Convivial Design for the American Breakdown

Part II.   Human-Scale Tools for Change

While many authors recently warned of the consequences of an ideology of unfettered growth, including Ronald Wright, Jared Diamond, George Monbiot, and Thomas Homer-Dixon), philosopher/priest Ivan Illich warned us 40 years ago.  He foresaw a collapse of the post-industrial economy, which did not happen then. Illich proposed that autonomous, . . . → Read More: Convivial Design for the American Breakdown

Who will we be when Design grows up?

The new year often finds blogs and commentators concerned with the memes and themes of the oncoming era hurtling toward us. Participating as I do in the more “abstract” design communities (e.g., experience, anthro, service design, strategic innovation, interaction, information architecture) I observe a lot of unproductive self-definition.  This takes the form of pronouncements about . . . → Read More: Who will we be when Design grows up?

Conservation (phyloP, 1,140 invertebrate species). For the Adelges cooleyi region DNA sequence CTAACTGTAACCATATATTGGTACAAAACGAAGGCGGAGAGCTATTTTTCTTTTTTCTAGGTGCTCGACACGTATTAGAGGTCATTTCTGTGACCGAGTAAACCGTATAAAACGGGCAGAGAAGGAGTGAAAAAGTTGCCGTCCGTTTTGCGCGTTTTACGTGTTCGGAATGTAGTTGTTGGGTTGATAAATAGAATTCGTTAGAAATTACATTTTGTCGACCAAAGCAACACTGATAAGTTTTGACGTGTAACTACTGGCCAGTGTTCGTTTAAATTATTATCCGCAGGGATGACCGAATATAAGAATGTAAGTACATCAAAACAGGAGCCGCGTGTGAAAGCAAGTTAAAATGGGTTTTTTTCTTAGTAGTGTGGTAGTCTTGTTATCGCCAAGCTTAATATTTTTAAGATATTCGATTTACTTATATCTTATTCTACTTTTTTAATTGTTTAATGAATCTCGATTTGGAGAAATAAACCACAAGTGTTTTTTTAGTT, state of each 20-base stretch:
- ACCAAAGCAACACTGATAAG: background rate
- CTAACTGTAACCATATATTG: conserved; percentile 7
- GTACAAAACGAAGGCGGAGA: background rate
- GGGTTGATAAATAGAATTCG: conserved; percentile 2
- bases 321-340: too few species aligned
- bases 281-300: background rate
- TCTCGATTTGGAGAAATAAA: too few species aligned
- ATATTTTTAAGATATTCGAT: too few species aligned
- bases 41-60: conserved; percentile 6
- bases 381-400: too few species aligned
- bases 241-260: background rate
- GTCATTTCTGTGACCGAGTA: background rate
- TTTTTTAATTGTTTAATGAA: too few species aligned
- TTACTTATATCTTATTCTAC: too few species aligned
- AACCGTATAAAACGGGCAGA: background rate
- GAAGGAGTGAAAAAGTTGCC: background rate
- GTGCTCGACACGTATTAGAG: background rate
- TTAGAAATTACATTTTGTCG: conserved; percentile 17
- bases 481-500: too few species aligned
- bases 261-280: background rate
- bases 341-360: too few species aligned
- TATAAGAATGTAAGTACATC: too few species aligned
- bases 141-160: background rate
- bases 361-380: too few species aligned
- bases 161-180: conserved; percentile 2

What is our “Standard of Care” for Design?

Designers and people in the caring professions may have different and valid ways to think about caring and systems. On the Wenovski design community a wide-ranging discussion involves the question of designing “systems that care.” I take a position that we can care for systems practices, but systems will not perform as caring agents. (We . . . → Read More: What is our “Standard of Care” for Design?

Infrastructure lock-in, Innovation lock-out

Experienced systems and design professionals have increasingly raised their concern for the poor design of eHealth Records (EMR, EHR) systems for the last couple of years. The rapid increase in adoption and deployment, spurred by US government stimulus spending, has pushed vendors to roll systems to market in unrepentant haste. With interaction design that would . . . → Read More: Infrastructure lock-in, Innovation lock-out